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# notes1-5-1 - Soil Mechanics-I(CENG-2202) Chapter 5 :...

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Soil Mechanics-I(CENG-2202) Chapter 5 : Seepage through soils Lecture notes for 2008/2009 Academic Year Instructor-Bruk Melaku - 59 - Department of Civil Engineering, Faculty of Technology Addis Ababa University 5. TWO-DIMENSIONAL FLOW OF WATER THROUGH SOILS 5.1 INTRODUCTION In many instances the flow of water through soils is neither one-dimensional nor uniform over the area perpendicular to flow. It is often necessary to know events associated with two dimensional flow of water through soil media especially in hydraulic and earth retaining structures. Seepage is closely associated with effective stress. Many catastrophic failures happened due to seepage stresses. 5.2 SEEPAGE STRESSES If water is seeping through soil, the effective stress in a soil mass will differ from that in the static case. Two cases shall be considered: a. Upward seepage, and b. Downward seepage The figure below shows a granular soil mass in a permeability setup where an upward seepage is maintained. In reference to the figure above, the total stress at a point located z distance from the top of the soil specimen is sat w z H γ σ + = 1 At this same location the pore water pressure is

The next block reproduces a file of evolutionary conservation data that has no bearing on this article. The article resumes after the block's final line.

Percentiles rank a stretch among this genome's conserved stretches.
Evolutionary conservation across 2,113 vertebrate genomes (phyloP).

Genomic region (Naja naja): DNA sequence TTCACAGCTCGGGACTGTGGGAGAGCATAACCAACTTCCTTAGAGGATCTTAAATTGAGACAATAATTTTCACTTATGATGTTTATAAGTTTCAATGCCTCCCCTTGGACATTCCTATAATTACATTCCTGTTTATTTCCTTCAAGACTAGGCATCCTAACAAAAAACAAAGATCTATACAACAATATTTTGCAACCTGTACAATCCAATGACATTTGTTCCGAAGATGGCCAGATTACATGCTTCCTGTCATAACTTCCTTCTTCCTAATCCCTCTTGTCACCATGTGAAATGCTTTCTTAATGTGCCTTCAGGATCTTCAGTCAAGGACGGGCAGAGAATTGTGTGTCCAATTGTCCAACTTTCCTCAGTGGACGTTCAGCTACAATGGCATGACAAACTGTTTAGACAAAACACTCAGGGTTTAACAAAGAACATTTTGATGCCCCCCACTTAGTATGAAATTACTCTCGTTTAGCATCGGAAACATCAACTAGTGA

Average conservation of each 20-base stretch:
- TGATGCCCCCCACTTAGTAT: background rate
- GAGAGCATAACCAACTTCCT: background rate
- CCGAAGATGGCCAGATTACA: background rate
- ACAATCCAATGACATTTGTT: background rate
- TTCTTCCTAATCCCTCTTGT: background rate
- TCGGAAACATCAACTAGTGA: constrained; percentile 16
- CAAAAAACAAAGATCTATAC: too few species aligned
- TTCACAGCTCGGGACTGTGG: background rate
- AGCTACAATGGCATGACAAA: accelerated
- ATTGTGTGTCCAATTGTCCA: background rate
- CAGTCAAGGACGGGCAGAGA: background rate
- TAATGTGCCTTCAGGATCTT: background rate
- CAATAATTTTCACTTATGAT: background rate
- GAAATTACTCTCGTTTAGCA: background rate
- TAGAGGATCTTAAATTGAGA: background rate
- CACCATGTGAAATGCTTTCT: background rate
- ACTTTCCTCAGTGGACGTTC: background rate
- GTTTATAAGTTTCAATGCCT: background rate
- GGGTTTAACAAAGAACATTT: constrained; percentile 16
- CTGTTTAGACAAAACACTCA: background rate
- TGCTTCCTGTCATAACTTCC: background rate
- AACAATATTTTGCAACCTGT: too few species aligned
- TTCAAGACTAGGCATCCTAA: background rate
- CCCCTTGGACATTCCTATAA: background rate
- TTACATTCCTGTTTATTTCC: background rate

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Chapter 5 : Seepage through soils Lecture notes for 2008/2009 Academic Year Instructor-Bruk Melaku - 60 - Department of Civil Engineering, Faculty of Technology Addis Ababa University w z H h z H u γ + + = 2 1 Thus the effective pressure will be given by w z H h z u σ 2 ' ' = = The value h/H 2 is the hydraulic gradient of the flow and thus w iz z = ' ' This equation shows that in the case of an upward seepage the value of the effective stress decreases by an amount iz w . Increasing the rate of seepage, i.e. the hydraulic gradient, will at some point result in a critical state where e G i z i z s w cr w cr + = = = 1 1 ' 0 ' This value of the hydraulic gradient is known as the critical hydraulic gradient. At this stage the soil will have no resistance, i.e. ’=0 and acts like a fluid. This phenomenon is known as boiling , or a quick condition and it usually results in failures of structures like dams and retaining walls. It should be taken into account when designing water and earth retaining structures. It is also important to consider boiling when planning excavations in soil strata underlain by artesian aquifers. The critical hydraulic gradient is approximately 1.0 for most soils. Let us now consider a case of downward seepage as shown below.
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## This note was uploaded on 11/29/2011 for the course 209 5303 taught by Professor Andre during the Spring '10 term at Iowa Lakes.

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notes1-5-1 - Soil Mechanics-I(CENG-2202) Chapter 5 :...

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